Medea (Benda)


Geoffrey Lancaster (fortepiano) and friends

WAAPA Music Auditorium

reviewed by Neville Cohn


For many, if not most, the word ‘melodrama’ evokes movies of the silent era in which, say, the heroine is tied to railway tracks as a steam train bears down inexorably  towards the terrified victim while the villain of the piece watches with an evil smile. (This was a staple episode in many an early movie made in the USA.)


Back in the 18th-century, through, melodrama was thought of in the ancient Greek sense, as a work which combined music and on-stage action. One of the finest instances of the genre is Georg Benda’s Medea, a re-working of the ancient Greek tragedy in which the eponymous murderess kills her own children, a hideous story that has been a source of horrified fascination for centuries. (Mozart, incidentally, was greatly taken by Benda’s skill in melodramas of which he spoke in glowing terms.)


It was an inspiration to feature Geoffrey Lancaster at the fortepiano. As if to the manner born, he gave point and meaning to an often cruelly demanding score with expected flair and an ineffably fine grasp of style, mood and pace.


Against this immaculate sonic background, Belinda Cox, garbed in funereal black as Medea and evoking an aura of inescapable tragedy, gave an account of this demanding and lengthy role at a level which augurs well for a career on stage. Certainly, her ability to remain in character throughout says much for this young actor’s potential.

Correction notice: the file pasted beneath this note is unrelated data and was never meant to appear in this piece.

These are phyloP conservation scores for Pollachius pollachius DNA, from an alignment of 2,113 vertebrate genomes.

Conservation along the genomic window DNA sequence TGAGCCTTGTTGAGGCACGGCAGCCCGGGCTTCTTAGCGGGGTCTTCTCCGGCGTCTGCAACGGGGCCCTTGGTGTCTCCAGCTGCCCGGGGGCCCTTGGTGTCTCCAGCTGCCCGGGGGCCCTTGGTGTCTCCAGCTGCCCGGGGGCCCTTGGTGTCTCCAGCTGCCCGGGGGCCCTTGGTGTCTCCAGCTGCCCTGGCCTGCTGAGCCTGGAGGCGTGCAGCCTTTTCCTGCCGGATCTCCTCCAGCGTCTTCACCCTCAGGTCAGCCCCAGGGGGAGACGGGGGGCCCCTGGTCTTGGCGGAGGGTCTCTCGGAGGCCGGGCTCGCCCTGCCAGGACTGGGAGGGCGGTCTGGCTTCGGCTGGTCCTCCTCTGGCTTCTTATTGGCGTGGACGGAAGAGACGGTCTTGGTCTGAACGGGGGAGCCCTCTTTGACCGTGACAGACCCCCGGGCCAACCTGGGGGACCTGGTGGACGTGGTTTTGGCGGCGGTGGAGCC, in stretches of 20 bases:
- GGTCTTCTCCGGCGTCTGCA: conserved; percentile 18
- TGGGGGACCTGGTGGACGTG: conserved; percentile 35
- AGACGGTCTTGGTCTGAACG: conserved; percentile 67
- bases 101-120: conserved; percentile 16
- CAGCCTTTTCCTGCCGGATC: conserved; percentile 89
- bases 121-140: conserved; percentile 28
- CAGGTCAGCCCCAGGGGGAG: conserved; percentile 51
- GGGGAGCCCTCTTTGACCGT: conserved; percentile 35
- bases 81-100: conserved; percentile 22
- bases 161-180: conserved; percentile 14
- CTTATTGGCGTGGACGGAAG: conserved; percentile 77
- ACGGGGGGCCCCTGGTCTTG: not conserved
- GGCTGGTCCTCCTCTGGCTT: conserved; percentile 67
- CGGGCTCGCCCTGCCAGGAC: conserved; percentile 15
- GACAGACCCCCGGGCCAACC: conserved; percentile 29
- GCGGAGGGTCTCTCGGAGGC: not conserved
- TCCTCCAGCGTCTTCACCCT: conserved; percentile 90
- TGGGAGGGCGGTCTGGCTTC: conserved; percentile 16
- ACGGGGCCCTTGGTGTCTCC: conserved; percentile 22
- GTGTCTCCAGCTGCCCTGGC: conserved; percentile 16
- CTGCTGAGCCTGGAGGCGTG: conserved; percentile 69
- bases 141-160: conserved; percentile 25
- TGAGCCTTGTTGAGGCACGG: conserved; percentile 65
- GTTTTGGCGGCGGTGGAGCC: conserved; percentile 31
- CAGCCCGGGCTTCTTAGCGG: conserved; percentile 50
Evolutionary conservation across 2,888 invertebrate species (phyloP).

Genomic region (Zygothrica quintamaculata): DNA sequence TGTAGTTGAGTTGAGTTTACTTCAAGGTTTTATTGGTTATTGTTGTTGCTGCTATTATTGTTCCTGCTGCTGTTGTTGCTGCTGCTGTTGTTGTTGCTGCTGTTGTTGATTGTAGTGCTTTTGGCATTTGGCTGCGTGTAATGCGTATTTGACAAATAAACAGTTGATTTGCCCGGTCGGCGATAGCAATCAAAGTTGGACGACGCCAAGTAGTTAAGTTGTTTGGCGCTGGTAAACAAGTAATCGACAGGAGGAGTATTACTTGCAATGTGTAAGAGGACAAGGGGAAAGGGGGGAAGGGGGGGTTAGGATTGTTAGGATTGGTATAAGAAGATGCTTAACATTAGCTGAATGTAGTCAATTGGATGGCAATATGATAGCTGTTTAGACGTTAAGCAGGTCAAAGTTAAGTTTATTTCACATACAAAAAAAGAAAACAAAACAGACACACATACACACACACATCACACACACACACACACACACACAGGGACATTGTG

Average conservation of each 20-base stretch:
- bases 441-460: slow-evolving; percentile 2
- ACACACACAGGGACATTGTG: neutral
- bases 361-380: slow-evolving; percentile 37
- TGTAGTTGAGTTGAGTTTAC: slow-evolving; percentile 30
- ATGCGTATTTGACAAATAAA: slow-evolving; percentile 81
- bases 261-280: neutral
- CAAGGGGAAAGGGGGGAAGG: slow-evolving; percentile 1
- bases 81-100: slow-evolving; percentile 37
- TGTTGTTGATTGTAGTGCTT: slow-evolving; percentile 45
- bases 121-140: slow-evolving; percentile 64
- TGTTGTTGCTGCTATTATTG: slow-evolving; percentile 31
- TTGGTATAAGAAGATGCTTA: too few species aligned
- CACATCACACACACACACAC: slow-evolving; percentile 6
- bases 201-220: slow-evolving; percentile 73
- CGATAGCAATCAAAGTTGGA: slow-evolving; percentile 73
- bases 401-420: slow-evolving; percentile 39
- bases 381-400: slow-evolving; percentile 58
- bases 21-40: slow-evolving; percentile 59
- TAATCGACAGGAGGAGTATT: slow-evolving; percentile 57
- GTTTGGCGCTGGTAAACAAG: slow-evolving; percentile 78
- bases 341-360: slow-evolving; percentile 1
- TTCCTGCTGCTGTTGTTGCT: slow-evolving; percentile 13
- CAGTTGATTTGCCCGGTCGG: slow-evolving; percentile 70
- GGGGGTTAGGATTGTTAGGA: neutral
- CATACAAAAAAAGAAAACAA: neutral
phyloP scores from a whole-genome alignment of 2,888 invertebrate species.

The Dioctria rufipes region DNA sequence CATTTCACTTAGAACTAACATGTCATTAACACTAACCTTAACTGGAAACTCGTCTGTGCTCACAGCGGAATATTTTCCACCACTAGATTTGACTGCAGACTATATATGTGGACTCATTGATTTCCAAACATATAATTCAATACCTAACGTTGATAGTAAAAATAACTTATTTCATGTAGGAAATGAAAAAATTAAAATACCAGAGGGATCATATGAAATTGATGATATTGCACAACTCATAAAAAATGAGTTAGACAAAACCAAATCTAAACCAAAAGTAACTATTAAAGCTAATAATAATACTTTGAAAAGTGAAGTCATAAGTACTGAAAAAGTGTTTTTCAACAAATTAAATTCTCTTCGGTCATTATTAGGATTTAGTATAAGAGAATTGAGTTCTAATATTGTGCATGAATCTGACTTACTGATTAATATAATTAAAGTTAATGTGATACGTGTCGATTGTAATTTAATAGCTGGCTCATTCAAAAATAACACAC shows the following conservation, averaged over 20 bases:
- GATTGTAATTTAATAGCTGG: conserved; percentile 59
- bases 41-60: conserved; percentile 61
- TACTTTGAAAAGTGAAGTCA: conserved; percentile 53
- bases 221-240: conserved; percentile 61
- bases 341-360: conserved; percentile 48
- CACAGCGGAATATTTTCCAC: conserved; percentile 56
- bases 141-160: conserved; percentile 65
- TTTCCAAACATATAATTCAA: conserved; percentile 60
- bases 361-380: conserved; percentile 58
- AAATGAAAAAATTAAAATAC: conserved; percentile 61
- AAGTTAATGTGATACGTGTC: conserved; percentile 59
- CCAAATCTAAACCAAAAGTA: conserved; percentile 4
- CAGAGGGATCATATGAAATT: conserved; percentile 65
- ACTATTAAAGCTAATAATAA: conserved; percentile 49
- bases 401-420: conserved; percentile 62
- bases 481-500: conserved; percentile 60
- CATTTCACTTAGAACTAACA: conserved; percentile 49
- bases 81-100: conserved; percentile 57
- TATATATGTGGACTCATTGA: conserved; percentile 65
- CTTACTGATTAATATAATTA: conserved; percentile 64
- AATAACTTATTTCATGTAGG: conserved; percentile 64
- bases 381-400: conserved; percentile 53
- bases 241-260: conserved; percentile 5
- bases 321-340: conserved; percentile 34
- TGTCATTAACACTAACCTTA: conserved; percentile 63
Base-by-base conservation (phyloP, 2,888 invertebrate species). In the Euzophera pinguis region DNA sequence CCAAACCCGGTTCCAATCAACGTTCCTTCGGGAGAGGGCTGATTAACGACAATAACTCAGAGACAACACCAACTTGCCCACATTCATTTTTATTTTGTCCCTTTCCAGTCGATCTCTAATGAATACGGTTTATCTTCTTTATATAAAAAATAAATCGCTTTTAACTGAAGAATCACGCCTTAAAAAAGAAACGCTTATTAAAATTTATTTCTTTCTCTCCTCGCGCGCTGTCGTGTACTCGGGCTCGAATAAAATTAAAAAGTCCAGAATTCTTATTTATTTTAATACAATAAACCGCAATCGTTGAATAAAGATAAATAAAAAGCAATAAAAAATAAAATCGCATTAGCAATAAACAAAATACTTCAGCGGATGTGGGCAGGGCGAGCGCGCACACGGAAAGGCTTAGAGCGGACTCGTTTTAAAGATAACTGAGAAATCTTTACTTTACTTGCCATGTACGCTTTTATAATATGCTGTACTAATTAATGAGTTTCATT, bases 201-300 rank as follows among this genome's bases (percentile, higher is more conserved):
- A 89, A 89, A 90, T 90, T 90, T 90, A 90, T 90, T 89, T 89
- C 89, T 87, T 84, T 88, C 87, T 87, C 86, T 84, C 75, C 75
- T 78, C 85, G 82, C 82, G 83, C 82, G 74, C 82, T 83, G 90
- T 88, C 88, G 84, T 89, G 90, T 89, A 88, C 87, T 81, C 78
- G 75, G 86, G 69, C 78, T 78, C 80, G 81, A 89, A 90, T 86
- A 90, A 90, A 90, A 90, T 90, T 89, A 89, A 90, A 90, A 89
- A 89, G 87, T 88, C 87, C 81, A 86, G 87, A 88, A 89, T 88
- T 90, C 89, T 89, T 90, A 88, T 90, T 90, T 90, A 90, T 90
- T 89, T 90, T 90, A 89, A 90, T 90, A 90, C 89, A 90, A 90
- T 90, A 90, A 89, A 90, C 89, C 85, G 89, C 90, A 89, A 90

Smaller roles, too, were clearly taken seriously and presented with care. Ry Charlson was convincing in a very brief role as Jason as was Monica Brierley-Hay as the governess. Gretel and David Smith did well, too, as Medea’s children


Not the least of the pleasures afforded by this presentation was the quite exceptional quality of the program notes. They are a model of their kind and ought to be read with care by anyone with aspirations to writing program notes of any kind. Factual and fascinating, they don’t come much better than this.

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